*****Is going there and back to see how far it is.*****

Hi I am Jo…wife, lover, best friend and soulmate to Keith. Lover of all things to do with nature and the canals. I am passionate about the Waterways and its history.

I hope you will join me in my rambles and do please comment – I love to hear from and meet new people in blogland!

Life on the cut through my eyes.

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*****Stay safe and warm out there..*****

Friday, 11 May 2012

Frankton Junction to Queen's Head, Montgomery Canal.

After a good nights sleep, I was awake early listening to a Peacock at a local farm. Peacocks are not something we hear very often along the canal.
8am I got up and made a cup of tea, which we drank in bed whilst watching TV. There was no hurry to do anything today, because we would not be going down the Montgomery Canal until 12 noon.
9am I was up, dressed and off along the towpath with Paddy for his morning stroll. When we got back to the boat, Keith suggested we move the boat on to the Montgomery lock moorings, so that we would be ready to go down, so we untied and moved the incredible distance of at least 100 yards from the 48 hour moorings out on the Llangollen canal, through bridge 70/1W and moored up again, above Frankton locks, ready for then the lock keeper arrived. With the sun out, it showed up just how tarnished the brasses were, so I got on with the job of cleaning them, whilst Keith was on his laptop. Now the problem with cleaning the brasses is, it inevitably makes it rain and yep that is exactly what happened. Keith had just started cleaning the tiller, when spots of rain could be seen on the surface of the water. It absolutely chucked it down for a few seconds, then the sun was out again, just like April showers, except this is May ;0).
11.40am the British Waterways lock keeper arrived and said "Good Morning", he then began to set the staircase locks.
11.50am we were told we could set off. I walked to the lock to do the paddles and as I did so, Keith tried getting off the mooring which was shallow. The British Waterways man was very friendly and gave us some local information which would come in handy no doubt. I always think it costs nothing to be friendly and say a good word and the British Waterways man was both friendly and had a good word, so a great start to my day.
Having got off the mud, we made it down the staircase locks in the dry.
At the 3rd of the Frankton Locks there is a very pretty cottage, which has its very own outdoor model railway.
Frankton Locks done, we made our way to the sanitary station up the Weston Branch which is disused now, but there is a short piece open where you can use the sanitary station and moor up for 48 hours.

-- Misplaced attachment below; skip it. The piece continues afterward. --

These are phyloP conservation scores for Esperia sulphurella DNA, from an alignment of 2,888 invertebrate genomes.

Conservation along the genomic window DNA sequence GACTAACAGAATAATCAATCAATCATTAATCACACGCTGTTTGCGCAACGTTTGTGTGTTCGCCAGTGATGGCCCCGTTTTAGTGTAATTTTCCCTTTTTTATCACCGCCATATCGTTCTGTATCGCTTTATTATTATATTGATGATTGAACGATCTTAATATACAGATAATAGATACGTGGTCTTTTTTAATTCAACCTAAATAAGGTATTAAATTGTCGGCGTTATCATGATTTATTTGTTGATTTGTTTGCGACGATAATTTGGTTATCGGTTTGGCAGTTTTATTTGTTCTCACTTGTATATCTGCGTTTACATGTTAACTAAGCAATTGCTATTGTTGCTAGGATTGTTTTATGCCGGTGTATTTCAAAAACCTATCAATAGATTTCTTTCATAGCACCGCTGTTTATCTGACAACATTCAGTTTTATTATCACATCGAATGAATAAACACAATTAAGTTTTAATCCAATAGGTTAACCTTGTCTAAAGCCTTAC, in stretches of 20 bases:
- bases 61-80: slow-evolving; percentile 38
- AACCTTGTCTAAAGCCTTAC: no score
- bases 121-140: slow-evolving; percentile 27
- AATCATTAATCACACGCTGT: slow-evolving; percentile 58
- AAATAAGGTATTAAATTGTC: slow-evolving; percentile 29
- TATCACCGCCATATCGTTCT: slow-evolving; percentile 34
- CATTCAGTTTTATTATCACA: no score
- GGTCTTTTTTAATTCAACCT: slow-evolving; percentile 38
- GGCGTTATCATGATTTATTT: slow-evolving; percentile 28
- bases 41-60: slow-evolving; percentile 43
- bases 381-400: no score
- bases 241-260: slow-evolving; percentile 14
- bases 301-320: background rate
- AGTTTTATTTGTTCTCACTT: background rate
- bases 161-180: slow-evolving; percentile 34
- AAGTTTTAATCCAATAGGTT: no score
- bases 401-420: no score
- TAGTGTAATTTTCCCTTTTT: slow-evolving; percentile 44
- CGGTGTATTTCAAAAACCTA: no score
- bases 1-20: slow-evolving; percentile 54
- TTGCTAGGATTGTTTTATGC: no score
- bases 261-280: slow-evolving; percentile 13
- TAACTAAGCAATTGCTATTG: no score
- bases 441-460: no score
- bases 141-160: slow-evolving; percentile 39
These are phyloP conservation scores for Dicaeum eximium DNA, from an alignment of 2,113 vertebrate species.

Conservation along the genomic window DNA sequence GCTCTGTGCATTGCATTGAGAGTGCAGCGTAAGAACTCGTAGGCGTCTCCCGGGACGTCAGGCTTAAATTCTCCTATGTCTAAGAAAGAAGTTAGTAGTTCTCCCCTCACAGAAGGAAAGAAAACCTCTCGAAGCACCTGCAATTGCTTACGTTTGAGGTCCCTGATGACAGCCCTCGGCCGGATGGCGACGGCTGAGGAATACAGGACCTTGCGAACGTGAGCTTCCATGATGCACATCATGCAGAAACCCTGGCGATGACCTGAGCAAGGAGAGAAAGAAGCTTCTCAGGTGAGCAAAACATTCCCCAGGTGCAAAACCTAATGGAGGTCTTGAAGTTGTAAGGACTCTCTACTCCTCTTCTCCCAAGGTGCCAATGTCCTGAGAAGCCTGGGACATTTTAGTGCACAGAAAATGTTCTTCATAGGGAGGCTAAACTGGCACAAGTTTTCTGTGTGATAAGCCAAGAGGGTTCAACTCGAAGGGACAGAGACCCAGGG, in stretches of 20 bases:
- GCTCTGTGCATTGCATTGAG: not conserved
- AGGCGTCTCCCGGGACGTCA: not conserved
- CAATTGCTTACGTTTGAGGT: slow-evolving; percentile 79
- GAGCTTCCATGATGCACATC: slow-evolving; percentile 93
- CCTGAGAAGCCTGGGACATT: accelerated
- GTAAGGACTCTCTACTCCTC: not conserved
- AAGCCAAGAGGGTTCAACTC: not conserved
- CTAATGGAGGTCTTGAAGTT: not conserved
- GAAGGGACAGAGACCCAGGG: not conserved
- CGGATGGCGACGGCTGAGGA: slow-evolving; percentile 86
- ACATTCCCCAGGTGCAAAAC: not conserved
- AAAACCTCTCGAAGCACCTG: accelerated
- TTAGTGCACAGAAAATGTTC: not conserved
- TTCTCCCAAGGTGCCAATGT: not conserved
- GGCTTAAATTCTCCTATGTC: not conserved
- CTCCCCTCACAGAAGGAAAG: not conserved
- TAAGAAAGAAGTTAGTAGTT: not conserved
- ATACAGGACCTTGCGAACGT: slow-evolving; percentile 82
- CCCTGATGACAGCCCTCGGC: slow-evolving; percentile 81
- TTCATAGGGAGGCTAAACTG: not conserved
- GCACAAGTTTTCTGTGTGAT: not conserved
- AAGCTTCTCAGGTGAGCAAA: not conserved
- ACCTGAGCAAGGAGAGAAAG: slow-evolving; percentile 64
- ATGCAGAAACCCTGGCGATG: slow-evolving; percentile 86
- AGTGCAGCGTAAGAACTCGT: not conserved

We reversed into the arm, took on water, emptied the toilet cassette and got rid of rubbish. Just as we stopped the heavens opened again, but I got on with connecting the hosepipe, whilst Keith emptied the cassette. With the water tank filling I then got rid of rubbish, the sun then came out again.
On our way back we will stop and walk up the disused part which is now a nature reserve.
Alongside the arm a farmer was cutting his grass for hay whilst the sun was shining.
All done we were on our way again.
At Graham Palmer lock we met a boat coming up, but as the lock was in our favour we went in first.
Not far after the lock, we passed this Oak tree. Once past this tree we were into new territory, when we walked down a couple of weeks ago, the tree was as far as we got. So we were now into pastures new.
There are some fabulous views across the countryside as we approached Perry Aqueduct.
During February 1936, there was a 40 yeard breach in the canal north of the aqueduct, this was a major reason why the canal closed in 1944.
We the past the Rednal Basin, which you cannot go into.
Restored Warehouse.
As we approached Queen's head, we noticed there were canoes in front of us and they were clearly struggling with the cross wind which was getting up.
In the end the adult had to resort to pushing the boats off with his oar.
Travelled 3.85 miles, worked 5 locks in a time of 2 hours 30 minutes.
We arrived at Queen's Head and moored up on the bollards.
The children on the canoes pulled in behind us and I heard one of them tell his friend on the bank. "We were stuck and I saw this big boat coming towards us arghhhhhhhhh". I think he will live off the tale for a while.
Having moored up at 2.15pm a late lunch was had, fire stoked and thought were turning to dinner. Queen's Head will be our mooring for a couple of days, as we hope to meet friends over the weekend.

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